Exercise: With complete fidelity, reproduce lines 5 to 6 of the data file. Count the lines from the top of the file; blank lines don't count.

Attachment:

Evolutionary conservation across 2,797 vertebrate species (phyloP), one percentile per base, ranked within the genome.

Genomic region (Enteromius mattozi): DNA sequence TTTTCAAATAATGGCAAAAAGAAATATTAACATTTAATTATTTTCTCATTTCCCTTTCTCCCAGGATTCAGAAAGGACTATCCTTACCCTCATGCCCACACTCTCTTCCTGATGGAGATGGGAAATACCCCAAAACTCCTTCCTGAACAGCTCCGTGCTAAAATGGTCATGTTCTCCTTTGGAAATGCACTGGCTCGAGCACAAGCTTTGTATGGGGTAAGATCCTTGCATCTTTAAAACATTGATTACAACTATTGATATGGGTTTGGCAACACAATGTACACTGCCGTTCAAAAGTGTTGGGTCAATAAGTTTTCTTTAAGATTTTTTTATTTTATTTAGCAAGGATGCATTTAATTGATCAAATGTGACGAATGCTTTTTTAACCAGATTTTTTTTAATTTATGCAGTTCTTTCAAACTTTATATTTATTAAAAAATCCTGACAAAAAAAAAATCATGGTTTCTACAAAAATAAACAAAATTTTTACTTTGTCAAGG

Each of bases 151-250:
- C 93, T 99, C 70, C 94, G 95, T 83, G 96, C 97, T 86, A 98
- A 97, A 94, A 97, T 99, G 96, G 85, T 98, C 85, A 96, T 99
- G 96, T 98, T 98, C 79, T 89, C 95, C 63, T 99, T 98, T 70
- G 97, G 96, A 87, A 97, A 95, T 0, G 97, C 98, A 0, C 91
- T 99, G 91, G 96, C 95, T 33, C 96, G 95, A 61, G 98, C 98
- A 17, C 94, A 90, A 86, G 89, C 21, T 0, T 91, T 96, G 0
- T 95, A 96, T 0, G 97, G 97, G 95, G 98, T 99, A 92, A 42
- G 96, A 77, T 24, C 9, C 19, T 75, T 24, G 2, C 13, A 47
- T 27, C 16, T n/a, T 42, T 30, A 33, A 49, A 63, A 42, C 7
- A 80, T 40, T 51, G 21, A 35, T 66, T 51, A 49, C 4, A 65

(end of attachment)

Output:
- A 97, A 94, A 97, T 99, G 96, G 85, T 98, C 85, A 96, T 99
- G 96, T 98, T 98, C 79, T 89, C 95, C 63, T 99, T 98, T 70